• Two types of uterine dysfunctions
    • hypotonic uterine dysfunction
    • hypertonic uterine dysfunction or incoordinate uterine dysfunction
types of uterine dysfunction
Types of uterine dysfunction
  • Hypotonic uterine dysfunction
    • There is no basal hypertonus
    • Uterine contractions have a normal gradient pattern (synchronous)
    • The slight rise in pressure during a contraction is insufficient

to dilate the cervix.

  • Hypertonic uterine dysfunction
    • Basal tone is elevated appreciably
    • the pressure gradient is distorted
    • perhaps by contraction of the midsegment of the uterus with more force than the fundus
    • by complete asynchronism of the impulses originating

in each cornu

    • a combination of these two
reported causes of uterine dysfunction
Reported causes of uterine dysfunction
  • Epidural analgesia
    • Lengthening of both first- and second-stage labor as well as slowing of the rate of fetal descent
  • Chorioamnionitis
    • Maternal intrapartum infection plays a role in the development of abnormal uterine activity
  • Maternal position during labor
    • Walking during labor have been reported to shorten labors, decrease the need for augmentation with oxytocin, decrease

the need for analgesia, and lower the frequency of instrumental vaginal delivery

    • Contraction frequency & intensity have been reported to increase with sitting or standing (Miller 1983)
    • Uterine contractions occur more frequently but with less intensity in the supine position compared with lying on her side.
    • There is no conclusive evidence that upright maternal posture or ambulation improves labor (Lupe and Gross 1986)
reported causes of uterine dysfunction1
Reported causes of uterine dysfunction
  • Birthing position in second-stage labor
    • Russell(1969) described a 20 to 30 percent increase in the

area of the pelvic outlet with squatting compared with the

supine position

    • Crowley (1991) compared to deliver in an obstetrical birth chair with to deliver in bed : there were no advantages with use of the birthing chair, but hemorrhage was increased in the group.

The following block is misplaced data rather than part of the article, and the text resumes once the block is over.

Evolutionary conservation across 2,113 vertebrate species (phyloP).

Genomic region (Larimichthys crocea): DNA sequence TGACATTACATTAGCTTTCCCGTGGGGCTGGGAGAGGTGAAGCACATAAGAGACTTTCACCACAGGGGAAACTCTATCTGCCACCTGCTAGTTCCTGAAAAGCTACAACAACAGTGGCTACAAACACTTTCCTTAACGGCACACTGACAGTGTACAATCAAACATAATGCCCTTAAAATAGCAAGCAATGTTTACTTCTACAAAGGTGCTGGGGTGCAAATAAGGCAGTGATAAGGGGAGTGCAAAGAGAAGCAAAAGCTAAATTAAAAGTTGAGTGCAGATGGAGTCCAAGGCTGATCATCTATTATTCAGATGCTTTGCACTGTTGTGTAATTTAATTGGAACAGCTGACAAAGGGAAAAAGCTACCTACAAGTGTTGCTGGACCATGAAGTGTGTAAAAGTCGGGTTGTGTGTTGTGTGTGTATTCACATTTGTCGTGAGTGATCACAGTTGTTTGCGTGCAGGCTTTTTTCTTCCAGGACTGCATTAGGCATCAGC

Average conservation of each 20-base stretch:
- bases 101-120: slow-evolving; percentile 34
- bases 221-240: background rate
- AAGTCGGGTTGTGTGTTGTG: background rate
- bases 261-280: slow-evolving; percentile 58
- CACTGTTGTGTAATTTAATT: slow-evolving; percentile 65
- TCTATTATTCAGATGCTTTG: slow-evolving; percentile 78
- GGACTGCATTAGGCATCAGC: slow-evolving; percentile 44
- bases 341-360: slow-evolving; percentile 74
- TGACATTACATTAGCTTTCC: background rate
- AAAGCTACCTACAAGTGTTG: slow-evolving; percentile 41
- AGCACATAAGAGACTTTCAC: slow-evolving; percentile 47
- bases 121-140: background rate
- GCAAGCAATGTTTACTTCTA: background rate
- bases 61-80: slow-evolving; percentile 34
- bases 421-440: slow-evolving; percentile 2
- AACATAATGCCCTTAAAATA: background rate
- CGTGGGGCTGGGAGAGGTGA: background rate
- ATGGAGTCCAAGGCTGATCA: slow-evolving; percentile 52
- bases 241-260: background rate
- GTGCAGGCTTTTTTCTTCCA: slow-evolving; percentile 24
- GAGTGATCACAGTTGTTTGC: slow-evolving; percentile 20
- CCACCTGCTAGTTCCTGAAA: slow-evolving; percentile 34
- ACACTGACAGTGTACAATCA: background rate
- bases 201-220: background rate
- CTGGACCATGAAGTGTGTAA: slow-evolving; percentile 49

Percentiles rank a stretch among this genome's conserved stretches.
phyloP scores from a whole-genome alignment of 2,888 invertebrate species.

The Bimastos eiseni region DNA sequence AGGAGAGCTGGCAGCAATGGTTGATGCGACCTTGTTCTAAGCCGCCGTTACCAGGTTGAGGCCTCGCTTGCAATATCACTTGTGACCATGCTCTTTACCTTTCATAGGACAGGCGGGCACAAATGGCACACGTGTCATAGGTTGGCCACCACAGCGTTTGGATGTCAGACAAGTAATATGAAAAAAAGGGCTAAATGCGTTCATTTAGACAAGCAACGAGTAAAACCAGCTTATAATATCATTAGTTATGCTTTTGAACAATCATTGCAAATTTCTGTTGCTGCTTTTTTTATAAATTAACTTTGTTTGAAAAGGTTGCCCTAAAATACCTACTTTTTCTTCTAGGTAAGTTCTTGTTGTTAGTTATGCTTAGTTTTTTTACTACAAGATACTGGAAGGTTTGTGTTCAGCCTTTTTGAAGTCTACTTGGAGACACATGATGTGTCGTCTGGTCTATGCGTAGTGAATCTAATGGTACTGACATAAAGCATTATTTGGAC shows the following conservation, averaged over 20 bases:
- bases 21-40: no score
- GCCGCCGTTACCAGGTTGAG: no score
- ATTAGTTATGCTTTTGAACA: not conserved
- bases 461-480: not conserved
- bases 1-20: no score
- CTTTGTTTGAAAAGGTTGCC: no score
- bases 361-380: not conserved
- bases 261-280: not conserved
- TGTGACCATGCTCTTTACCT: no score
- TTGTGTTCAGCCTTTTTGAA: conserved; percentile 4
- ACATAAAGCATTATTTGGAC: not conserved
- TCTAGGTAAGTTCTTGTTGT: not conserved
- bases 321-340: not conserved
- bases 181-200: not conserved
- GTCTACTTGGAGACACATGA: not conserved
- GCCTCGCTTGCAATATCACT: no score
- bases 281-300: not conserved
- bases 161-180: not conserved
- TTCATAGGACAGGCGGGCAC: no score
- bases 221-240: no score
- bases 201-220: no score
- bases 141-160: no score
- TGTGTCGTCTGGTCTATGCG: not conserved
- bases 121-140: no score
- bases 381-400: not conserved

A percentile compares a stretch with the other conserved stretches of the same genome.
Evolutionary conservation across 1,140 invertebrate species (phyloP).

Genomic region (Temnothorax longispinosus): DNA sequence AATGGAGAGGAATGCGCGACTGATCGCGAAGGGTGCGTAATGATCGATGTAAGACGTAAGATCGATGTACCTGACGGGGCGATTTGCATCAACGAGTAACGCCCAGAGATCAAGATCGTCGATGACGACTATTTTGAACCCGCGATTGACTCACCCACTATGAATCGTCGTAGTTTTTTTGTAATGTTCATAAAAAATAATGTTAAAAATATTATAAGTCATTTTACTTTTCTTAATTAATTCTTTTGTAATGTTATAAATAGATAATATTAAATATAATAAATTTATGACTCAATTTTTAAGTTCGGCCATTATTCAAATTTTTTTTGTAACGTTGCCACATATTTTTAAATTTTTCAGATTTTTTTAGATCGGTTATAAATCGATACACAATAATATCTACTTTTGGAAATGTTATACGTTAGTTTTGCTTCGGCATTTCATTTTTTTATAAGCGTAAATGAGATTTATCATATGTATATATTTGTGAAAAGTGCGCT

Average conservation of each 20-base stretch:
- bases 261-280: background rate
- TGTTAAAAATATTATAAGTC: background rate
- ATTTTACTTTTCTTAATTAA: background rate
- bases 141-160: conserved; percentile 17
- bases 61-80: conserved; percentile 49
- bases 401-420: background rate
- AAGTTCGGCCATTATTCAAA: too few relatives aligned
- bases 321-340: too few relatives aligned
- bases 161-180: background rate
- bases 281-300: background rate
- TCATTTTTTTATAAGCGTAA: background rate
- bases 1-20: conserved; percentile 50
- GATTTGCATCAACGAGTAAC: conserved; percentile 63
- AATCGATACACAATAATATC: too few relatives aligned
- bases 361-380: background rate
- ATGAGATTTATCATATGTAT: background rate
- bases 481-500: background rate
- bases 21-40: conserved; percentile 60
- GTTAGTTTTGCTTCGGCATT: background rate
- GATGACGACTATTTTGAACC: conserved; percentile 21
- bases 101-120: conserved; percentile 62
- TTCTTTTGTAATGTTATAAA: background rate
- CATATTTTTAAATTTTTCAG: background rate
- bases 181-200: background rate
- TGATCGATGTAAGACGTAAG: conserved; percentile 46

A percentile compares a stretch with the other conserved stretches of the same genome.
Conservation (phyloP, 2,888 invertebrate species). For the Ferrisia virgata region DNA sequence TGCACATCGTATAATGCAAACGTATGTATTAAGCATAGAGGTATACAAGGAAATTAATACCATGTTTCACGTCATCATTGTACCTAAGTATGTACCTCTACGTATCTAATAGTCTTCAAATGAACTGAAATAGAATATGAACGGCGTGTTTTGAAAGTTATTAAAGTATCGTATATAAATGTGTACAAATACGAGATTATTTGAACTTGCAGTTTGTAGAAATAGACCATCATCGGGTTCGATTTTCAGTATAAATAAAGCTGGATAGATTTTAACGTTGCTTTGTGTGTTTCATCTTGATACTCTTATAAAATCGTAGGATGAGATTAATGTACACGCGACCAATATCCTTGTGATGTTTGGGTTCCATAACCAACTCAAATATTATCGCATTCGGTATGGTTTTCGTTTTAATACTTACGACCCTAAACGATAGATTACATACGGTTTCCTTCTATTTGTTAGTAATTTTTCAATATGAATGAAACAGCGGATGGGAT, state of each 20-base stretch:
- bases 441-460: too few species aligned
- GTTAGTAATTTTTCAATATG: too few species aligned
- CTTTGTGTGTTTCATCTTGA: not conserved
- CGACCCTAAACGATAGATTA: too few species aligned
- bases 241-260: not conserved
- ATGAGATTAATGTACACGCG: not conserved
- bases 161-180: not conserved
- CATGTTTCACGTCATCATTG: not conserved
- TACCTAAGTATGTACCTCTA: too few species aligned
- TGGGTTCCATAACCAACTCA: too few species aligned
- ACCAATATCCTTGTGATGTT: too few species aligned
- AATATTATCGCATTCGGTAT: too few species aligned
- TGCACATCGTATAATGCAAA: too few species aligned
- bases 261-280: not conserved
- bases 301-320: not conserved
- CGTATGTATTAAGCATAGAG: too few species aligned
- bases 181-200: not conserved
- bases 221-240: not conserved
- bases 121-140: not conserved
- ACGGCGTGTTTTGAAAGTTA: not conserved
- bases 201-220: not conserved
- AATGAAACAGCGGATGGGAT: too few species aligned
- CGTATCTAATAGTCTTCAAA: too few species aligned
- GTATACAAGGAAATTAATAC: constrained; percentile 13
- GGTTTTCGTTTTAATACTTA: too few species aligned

• De jong(1997) found no increase in hemorrhage with the sitting position
    • The benefits of the upright position : less maternal pain and enhanced maternal satisfaction with the birthing experience
  • Immersion in water
    • Advocated as a means of relaxation (Odent, 1983)
    • Not alter the rate the rate of cervical dilatation, length of labor, route of delivery, or analgesia use (Schorn, 1993)
fetopelvic disproportion
Fetopelvic disproportion
  • This arises from either diminished pelvic size, excessive

fetal size, or more usually, a combination of both.

  • Pelvic capacity
    • Any contraction of the pelvic diameters that diminishes
    • the capacity of the pelvis can create dystocia
    • Contractions of the pelvic inlet, the midpelvis, the pelvic outlet and combinations of these.
fetopelvic disproportion1
Fetopelvic disproportion
  • Contracted Pelvic Inlet
    • Definition
      • AP diameter < 10 cm

or transverse diameter < 12 cm

      • Diagonal conjugate < 11.5 cm
    • Both AP diameter(< 10cm) and transverse diameter (< 12cm)

are contracted -> dystocia is much greater

    • Cervical dilatation is facilitated by hydrostatic action of the unruptured membranes or, after their rupture, by direct application of the presenting part against the cervix.
    • In contracted pelvis, however, when the head is arrested in the pelvic inlet, the entire force exerted by the uterus acts directly upon the portion of membranes that overlie the dilating cervix.
    • Consequently, early spontaneous rupture of the membranes is more likely to result.
    • Fetal presentation and position
      • face and shoulder presentation ( x3) & cord prolapse ( x4-6)
fetopelvic disproportion2
Fetopelvic disproportion
  • Average midpelvis measurements
    • Transverse (interspinous) 10.5cm
    • Anteroposterior (from the lower border of the symphysis pubis to the junction of the fourth and fifth sacral vertebrae) 11.5cm
    • Posterior sagittal (from the midpoint of the interspinous line to the same point on the sacrum) 5cm